-- It out pulls my 2011 Grand Cherokee Hemi
-- Oil and Coolant temps were a concern on long uphill pulls. Slowing from
55 mph to 50 stabilized oil temp at 257 and coolant temp never went into the
red zone
-- fuel consumption averaged 19.5 mpg Las Vegas to Pasadena and 18.4 mpg
on return trip
- Transmission performance
--Smooth and appropriate shifts. Transmission temp hovered around 195 and
never climbed above 203
- Direclink brake controller worked extremely well with my electric/hydraulic
brake system.
- Propride hitch worked as advertised. Big rigs passing me at 75 mph while I was
doing 55 were no problem.

I posted this after completing my second trip with the Airstream last week:

Sandpoint, ID to Las Vegas via Hwy200 and 93 (lots of winding roads, hills, mountain passes, etc..) with some city driving in Vegas
- no trailer, OAT 30-70 F, speed 70-75 mph when possible
- 1292 miles, 46.2 gal DSL, avg. mpg 28.0
- ECO mode on, Transmission Oil Temp mostly 195, Engine Oil mostly 203

Las Vegas to Sandpoint via the same route in reverse
- with 6600 lb Airstream in tow, speed 60 mph when possible
- 925 miles, 56.6 gal DSL, avg. mpg 16.3
-ECO mode off, Trans Oil Temp max 199, Engine Oil Temp max 256

The highest pass I went over was 7800 Ft. On grades I spent a lot of time in 7th gear, less time in 6th, and the steepest grades were in 5th gear at 45 mph. I've towed the Airstream over the same route with my 2004 Duramax and averaged 12 mpg with a minimum speed of 55 mph for comparison.

https://www.airforums.com/attachments...85037d27a5.jpg

Bigventure 04-29-2014 05:29 AM

Great report!

Why do you think the oil temp was so high? It doesn't seem out of range though.
The jeep GC has an oil cooler. I had the service tech show it to me. It is part of the radiator, if you look close the fins are different on the lower section.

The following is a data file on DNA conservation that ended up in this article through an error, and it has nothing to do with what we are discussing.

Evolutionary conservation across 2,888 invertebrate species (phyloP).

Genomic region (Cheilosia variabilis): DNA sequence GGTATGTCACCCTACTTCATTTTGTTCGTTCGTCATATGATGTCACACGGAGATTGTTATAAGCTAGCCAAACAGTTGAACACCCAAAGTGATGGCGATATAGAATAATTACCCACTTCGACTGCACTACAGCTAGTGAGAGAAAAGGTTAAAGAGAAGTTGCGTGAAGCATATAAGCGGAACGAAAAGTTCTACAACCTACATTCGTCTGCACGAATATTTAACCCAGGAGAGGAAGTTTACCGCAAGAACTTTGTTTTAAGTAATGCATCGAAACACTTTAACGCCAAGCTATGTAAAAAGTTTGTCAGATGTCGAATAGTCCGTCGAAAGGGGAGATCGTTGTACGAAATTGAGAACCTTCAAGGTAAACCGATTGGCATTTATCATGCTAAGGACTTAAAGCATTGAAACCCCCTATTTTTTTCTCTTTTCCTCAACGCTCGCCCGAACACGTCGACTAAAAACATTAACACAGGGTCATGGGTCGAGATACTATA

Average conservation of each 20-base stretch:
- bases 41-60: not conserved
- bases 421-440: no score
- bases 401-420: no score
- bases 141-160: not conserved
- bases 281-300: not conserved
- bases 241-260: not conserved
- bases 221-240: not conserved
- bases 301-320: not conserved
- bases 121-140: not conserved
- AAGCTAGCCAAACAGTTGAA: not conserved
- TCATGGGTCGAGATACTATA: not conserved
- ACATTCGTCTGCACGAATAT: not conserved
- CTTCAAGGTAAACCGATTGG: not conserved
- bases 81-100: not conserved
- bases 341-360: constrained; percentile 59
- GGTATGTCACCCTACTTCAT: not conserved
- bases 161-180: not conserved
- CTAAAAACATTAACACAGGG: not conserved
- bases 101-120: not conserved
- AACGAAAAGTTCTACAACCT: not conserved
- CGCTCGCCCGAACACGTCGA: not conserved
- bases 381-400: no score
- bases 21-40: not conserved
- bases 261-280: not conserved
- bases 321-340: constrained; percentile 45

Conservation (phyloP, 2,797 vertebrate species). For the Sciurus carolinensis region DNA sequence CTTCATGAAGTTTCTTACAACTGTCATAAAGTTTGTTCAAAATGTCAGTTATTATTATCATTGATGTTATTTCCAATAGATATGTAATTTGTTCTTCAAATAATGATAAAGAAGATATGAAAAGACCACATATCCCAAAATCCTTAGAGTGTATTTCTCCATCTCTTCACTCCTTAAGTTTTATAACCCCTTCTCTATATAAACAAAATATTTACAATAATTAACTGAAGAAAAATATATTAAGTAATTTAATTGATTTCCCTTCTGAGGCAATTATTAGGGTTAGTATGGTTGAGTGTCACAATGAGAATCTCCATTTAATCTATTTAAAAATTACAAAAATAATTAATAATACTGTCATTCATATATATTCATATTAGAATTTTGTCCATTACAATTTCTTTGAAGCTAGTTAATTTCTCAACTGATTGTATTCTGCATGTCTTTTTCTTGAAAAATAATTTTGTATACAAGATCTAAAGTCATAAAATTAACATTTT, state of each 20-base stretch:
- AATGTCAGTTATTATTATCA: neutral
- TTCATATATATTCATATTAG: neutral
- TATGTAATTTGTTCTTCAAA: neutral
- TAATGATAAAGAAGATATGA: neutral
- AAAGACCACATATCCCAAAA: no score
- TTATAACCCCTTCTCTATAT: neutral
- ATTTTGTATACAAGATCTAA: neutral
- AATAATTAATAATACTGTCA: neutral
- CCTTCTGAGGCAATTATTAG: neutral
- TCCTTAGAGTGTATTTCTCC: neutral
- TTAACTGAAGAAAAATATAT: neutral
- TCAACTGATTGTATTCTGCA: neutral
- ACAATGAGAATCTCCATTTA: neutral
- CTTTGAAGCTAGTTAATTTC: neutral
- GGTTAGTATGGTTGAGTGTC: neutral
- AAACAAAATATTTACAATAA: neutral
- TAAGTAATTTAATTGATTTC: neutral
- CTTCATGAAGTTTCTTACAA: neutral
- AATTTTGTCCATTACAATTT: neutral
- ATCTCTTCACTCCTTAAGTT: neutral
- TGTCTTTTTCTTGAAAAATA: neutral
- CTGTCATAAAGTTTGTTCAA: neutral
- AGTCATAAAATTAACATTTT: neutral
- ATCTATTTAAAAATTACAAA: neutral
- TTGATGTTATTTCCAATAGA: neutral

Bigventure 04-29-2014 05:31 AM

FYI there is an update out for the 8.4 radio.

gmw photos 04-29-2014 08:51 AM

Regarding oil temp, do these engines come factory fill with synthetic ? At those oil temps, I would think full synthetic would be a good idea.

terryg 04-29-2014 09:15 AM

Quote:

Originally Posted by Bigventure (Post 1449059)
Great report!

Why do you think the oil temp was so high? It doesn't seem out of range though.
The jeep GC has an oil cooler. I had the service tech show it to me. It is part of the radiator, if you look close the fins are different on the lower section.

I'm still in the learning mode regarding the VM 3.0 diesel. I believe this motor is designed to run much warmer than we're used to seeing with our Duramax's, etc.. The coolant thermostat doesn't even start to open until 208 F. It's fully open at 228 F. During long hard pulls the coolant temp gauge will steadily climb to within 1 bar of the red zone and stay there. Likewise, the engine oil temp will climb to around 256 F and stay there. I haven't yet learned at what temp the PCM software is programmed to turn on the cooling fan, but based on what I'm seeing on the gauges, I'd say it's a pretty high number. The turbo is water-cooled, and the pistons are oil-cooled (engine oil is circulated through the piston).

The engine does require a special low ash, synthetic oil that's designed to withstand high operating temperatures and not plug the DPF.

I've been told by a Chrysler Tech who recently attended Chrysler training on the VM 3.0 that the PCM will "self-protect" the engine when it actually begins to overheat, i.e., you'll slow down. I have yet to test that feature:)